Jim Ryan was a tough-as-nails prosecutor who rose to become a two-term Illinois attorney general.
During and since my time as an active-duty officer in the United States Army, I have devoted much time and energy to protecting military service members from financial predators.
Please allow me to take part in a little creative indulgence in saying that anyone familiar with the hit TV show “Seinfeld” certainly remembers the Soup Nazi and his famous line, “No soup for you!”
In the Chicago area, business leaders see the growth of a service economy driven by an expansion of tech firms and independent practitioners looking to capitalize on the demands of a 21st-century marketplace.
As Americans fled Kabul and desperate Afghans sought to follow, Jerry and Brett Young stood in the yard of their rural Rochester, Ill., home recently and remembered their boy who never got to see his 26th birthday.
On a cold December night, Cook County Sheriff’s Office police responded to a frantic 911 call from a family whose son was behaving erratically and threatening to kill himself.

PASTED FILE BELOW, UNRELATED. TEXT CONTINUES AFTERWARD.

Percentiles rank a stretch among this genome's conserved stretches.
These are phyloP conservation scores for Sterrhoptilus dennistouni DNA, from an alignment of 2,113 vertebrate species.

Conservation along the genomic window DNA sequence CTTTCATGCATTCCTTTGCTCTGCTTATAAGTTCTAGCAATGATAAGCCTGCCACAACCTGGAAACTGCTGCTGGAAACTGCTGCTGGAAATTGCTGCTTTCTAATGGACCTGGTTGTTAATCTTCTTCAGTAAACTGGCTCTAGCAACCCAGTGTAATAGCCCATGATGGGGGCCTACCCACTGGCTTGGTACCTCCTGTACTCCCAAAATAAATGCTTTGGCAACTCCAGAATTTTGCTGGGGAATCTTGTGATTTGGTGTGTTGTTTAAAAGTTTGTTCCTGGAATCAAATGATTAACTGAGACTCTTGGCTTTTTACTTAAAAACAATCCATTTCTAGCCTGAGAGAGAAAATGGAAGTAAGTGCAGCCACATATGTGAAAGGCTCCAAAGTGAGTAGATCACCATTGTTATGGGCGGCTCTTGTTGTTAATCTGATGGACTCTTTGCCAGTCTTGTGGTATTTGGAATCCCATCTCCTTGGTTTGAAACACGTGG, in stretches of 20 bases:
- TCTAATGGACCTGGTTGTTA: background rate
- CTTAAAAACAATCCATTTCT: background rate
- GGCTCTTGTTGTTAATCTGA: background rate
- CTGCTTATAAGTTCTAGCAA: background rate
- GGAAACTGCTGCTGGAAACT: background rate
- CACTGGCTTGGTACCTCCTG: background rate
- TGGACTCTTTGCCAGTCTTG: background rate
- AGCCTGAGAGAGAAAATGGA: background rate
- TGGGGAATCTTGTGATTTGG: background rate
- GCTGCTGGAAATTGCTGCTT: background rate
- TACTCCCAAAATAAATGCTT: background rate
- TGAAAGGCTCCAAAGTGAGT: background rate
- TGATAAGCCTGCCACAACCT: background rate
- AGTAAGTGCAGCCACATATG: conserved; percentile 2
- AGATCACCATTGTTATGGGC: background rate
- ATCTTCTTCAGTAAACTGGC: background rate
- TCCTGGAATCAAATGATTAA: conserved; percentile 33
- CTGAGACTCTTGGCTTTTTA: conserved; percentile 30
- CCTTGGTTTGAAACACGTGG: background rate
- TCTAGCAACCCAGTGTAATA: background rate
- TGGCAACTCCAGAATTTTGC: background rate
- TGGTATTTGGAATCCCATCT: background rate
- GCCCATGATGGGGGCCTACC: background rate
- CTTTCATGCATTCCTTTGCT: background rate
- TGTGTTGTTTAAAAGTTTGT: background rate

Under a well-intentioned, but really dumb, bill that passed both state houses on May 31 and was sent to Gov. J.B. Pritzker on June 29, pet shops can sell dogs and cats only if they are obtained from a pound or rescue group.
As demonstrators in Havana, Cuba, marched through the streets earlier this month waving U.S. flags, former Illinois Gov. George Ryan sat in his Kankakee home, watched the reports on television and remembered another controversy regarding the Stars and Stripes and Cuba.
Chicago Mayor Lori Lightfoot landed in a maelstrom of controversy last month when she said she only would allow “journalists of color” to interview her for pieces about her first two years in office.